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BIOl 102: Evolution & Biology of Sex: Home

Science in the Media vs the Scholarly Literature

Knowing how to find the original source from a news or popular press report is a key research skill. It's a good way of getting deeper into the literature for this class, and a good way for you to practice vital research skills that you'll use the rest of your time at UPS. 

Science Has Resolved the Question of Boxers vs. Briefs

Let's take a look at this article and figure out as much citation information as we can from the news story, then we'll try to find the scientific report discussed in the story. 

1) How many scientific studies are mentioned in the article?

 2) What is the OLDEST scientific study that is mentioned? If applicable, note:

  • Name of the journal in which the research was published:
  •  Names of any researchers mentioned:
  •  Title of the article that was published OR important topic words describing the work done in the study:
  •  Approximate date the research was published:

 3) What is the NEWEST scientific study that is mentioned? If applicable, note:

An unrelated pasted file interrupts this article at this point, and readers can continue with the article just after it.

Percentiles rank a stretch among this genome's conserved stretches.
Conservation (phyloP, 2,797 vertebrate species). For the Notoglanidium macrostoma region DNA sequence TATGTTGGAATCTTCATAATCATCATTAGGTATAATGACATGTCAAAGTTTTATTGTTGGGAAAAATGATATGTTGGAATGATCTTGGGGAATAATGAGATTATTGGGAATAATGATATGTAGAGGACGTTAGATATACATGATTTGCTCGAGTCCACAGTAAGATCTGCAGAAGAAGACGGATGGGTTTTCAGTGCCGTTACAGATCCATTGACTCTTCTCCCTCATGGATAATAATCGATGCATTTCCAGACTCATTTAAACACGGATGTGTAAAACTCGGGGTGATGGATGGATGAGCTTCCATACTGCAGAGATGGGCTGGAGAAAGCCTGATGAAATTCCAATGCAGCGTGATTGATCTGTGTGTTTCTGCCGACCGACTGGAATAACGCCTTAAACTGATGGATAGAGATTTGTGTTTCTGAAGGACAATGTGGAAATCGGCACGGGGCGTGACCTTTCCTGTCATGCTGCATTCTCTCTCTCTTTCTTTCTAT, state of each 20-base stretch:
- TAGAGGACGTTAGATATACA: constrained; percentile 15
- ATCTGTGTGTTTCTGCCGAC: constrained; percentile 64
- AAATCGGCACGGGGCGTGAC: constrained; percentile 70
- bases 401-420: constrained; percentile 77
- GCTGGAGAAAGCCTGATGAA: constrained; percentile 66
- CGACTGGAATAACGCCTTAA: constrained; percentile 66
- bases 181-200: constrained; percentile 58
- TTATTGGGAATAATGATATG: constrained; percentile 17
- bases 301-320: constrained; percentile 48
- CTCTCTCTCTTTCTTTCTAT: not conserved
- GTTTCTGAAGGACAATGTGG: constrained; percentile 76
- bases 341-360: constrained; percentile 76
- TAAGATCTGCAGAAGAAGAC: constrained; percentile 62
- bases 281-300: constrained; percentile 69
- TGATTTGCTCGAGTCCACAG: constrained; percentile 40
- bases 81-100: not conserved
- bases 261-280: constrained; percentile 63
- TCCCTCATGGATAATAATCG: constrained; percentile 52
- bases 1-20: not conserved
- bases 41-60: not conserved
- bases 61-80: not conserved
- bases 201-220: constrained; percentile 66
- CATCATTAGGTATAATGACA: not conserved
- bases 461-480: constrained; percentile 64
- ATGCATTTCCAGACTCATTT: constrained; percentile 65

•  Name of the journal in which the research was published:
  •  Names of any researchers mentioned:
  •  Title of the article that was published OR important topic words describing the work done in the study:
  •  Approximate date the research was published:

4) Now, using that information that you've gathered, search for the original scientific article using one of the following options:

 

Finding Science in the Media

When searching any of these sites for interesting articles or posts about the science of sex, consider using search terms that are either broadly topical (sex/sexuality, mate/mating, reproduction, love) or quite specific, such as anatomical terms (vagina, penis, nipple, sperm, etc) or relevant jargon ("sexual selection" or "mate competition"). 

Check out popular science magazines for science media addressed to a general audience! 

There is a whole world of websites that offer up catchy, "clickbait" style short, accessible articles about science. Many will report on relatively recent findings. 

Try searching on twitter to find scientists promoting their work in an accessible and often light hearted manner! Check out the hashtags #JunkOff and #HumpOff to get you started. 

Newspapers are another good place to look for science journalism. Try one of the databases below, which cover the major news sources in the United States. 

Subject Guide

Eli Gandour-Rood's picture
Eli Gandour-Rood
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